What is Impact Mapping?
Impact Mapping is a visual technique which helps teams apply design thinking techniques, focusing the conversation on the desired impacts (and associated outcomes), with user goals top of mind.
What’s the Benefit?
The benefits of doing Impact Mapping include:
- Focusing the conversation on delivering business value
- Visually depicting important elements of a user’s journey in working with a product or service
- Serving as an opportunity for teams to better understand how strategic priorities map to the work that they are planning to do
Some of the best opportunities to do Impact Mapping include:
- When preparing to start work on a new product, service, or initiative
- When rethinking the approach for an existing product, service, or initiative
The following people are typically present during an Impact Mapping session:
- Facilitator (often a Scrum Master, for a Scrum team)
- Product Manager / Product Owner
- Product/Project Sponsor
- Team members
- Subject matter experts
- A goal or problem statement, ideally articulated before the session begins
- (optional) An outline of the Impact Map (even a rough sketch can help people relate to the concept; or alternatively, an Impact Map created for product or service that is reasonably similar)
Outputs from an Impact Mapping session typically include:
- Improved understanding of user goals
- A list of behavioral changes on the part of the user making visible those behavioral changes (the “impacts”)
- A diagram (the Impact Map) which shows the correlation between achievement of one or more user goals with the impact of various behavioral changes, and specific deliverables
Preparing for Success
Creating an Impact Map is much like the thought process behind creating a Mind Map, and thus, the following materials are needed:
- For remote teams: A software tool where it’s easy to collaboratively move objects and show relationships among objects, such as Mural, Miro, or Coggle
- Collocated teams: Some combination of a white board, flip chart paper, Post-it Notes, and markers/Sharpies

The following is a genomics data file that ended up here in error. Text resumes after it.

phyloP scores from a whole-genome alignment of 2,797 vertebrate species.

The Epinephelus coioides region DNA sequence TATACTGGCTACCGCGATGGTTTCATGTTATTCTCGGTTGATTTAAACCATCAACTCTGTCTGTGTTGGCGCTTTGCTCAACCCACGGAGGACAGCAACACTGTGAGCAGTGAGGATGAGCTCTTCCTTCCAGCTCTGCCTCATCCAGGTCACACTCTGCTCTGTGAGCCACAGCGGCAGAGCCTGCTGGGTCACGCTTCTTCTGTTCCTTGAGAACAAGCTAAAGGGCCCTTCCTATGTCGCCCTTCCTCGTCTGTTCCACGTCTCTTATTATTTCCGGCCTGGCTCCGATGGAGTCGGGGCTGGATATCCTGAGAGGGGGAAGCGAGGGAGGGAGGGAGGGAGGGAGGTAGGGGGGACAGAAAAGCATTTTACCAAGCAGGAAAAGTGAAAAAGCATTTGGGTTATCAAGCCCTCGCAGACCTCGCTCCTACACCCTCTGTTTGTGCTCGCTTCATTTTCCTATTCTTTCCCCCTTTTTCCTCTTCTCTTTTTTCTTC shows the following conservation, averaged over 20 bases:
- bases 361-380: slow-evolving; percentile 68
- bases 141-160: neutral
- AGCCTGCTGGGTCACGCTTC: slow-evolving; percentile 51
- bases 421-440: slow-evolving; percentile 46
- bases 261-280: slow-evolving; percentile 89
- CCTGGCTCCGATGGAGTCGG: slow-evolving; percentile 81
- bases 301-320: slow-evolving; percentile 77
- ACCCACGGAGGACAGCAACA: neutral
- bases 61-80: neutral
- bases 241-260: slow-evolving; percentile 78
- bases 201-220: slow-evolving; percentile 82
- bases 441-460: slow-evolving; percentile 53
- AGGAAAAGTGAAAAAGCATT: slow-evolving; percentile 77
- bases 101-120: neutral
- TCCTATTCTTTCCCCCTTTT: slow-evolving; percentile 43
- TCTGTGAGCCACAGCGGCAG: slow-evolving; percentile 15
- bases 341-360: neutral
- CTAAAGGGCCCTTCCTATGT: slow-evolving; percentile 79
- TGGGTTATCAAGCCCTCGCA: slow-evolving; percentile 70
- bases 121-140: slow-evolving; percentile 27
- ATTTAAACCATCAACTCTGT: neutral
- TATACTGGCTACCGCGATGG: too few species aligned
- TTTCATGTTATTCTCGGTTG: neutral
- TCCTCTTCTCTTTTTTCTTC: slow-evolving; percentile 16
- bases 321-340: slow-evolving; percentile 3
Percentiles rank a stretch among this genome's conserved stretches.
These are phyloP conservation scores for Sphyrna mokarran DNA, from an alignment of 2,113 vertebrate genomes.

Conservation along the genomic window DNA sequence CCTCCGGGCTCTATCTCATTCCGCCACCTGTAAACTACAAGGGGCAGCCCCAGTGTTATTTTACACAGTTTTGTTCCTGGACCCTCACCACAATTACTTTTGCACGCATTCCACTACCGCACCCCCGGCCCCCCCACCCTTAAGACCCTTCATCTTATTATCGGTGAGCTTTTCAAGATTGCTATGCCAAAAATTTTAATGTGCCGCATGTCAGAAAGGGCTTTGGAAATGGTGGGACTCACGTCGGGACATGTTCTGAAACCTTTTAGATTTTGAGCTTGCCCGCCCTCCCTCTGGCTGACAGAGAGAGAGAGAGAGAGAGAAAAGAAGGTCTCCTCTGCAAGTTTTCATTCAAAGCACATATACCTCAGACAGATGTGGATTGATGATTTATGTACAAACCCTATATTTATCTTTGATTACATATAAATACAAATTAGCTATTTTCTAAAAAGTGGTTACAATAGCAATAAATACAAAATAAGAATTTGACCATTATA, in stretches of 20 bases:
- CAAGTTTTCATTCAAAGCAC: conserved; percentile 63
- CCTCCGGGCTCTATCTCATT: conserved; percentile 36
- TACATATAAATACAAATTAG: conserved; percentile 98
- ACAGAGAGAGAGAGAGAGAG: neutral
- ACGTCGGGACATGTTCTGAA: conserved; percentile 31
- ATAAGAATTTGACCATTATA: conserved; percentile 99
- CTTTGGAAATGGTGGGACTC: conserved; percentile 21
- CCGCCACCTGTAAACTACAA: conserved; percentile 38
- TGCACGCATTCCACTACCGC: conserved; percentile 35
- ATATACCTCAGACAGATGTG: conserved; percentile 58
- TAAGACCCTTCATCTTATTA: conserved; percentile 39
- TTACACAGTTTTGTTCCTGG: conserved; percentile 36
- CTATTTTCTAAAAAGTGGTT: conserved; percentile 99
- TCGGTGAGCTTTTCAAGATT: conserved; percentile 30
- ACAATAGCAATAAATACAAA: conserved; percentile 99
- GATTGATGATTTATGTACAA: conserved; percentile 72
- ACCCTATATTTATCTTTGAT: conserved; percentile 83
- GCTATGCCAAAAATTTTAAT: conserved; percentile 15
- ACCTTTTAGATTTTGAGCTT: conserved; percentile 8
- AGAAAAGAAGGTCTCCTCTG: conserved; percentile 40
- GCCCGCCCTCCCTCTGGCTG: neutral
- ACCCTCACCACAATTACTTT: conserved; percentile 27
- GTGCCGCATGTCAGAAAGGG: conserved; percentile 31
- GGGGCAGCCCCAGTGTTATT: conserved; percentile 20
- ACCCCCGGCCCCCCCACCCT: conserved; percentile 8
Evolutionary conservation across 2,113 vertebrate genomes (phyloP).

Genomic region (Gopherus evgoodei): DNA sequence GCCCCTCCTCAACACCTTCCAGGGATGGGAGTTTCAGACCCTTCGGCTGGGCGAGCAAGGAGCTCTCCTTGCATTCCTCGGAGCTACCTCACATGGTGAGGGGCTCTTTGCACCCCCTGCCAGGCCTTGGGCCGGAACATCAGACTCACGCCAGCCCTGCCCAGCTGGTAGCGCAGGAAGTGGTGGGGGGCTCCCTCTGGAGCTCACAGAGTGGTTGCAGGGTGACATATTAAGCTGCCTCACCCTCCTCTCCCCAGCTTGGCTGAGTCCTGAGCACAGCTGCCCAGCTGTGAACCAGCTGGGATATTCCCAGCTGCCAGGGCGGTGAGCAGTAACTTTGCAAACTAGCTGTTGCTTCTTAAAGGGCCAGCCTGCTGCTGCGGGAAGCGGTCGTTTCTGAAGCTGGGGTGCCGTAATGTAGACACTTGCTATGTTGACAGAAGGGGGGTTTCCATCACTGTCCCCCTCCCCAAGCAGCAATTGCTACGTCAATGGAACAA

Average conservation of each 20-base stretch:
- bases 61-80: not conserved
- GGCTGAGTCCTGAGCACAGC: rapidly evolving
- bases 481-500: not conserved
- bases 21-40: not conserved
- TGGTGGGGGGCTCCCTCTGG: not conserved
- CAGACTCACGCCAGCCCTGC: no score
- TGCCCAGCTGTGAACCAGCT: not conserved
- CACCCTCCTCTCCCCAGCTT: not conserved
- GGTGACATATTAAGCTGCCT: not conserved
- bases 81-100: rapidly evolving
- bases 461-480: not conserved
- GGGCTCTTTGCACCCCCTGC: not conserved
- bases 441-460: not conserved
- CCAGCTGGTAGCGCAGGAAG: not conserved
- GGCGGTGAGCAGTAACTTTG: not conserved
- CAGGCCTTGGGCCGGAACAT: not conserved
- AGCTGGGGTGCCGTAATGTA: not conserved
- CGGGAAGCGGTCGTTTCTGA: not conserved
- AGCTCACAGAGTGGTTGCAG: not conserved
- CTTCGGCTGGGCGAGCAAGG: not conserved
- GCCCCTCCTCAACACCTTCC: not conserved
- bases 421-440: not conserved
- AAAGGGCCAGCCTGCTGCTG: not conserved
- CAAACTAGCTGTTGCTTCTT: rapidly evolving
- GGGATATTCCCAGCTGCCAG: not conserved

Note: See Tom Dononhue’s Impact Mapping – a cheat sheet for an additional perspective on impact mapping, including a nice depiction of the basic elements on an Impact Map.
To facilitate an Impact Mapping session:
- Identify a User Goal. Write a User Goal on the left side of the work space.
- Identify Actors.To the right of the User Goal, write the Actor(s) (Personas/types of users) who would need to achieve the User Goal.
- Identify the Impact(s). To the right of the Actor(s), write the Impact(s) of achieving the User Goal. Think in terms of:
- Why are we doing this now?
- What problem does it help a user solve?
- What business need does it address?
- Identify Deliverables. To the right of the Impacts, write Deliverables (analogous to epics or features) that would need to be completed to make achievement of the User Goal possible.
- Repeat as necessary for additional User Goals. Add nodes to the impact map until each goal has been included.
Note: Impact Mapping works well as a complementary activity with Story Mapping.
- Impactmapping.org has a wonderful collection of resources about Impact Mapping
- The book by Gojko Adzic, the creator of the technique: Impact Mapping: Making a big impact with software products and projects.
- Tom Dononhue: Impact Mapping – a cheat sheet
Impact Mapping Video
Impact Mapping Podcasts
Impact Mapping Example
Authored by Philip Rogers
Photo by Sonika Agarwal on Unsplash
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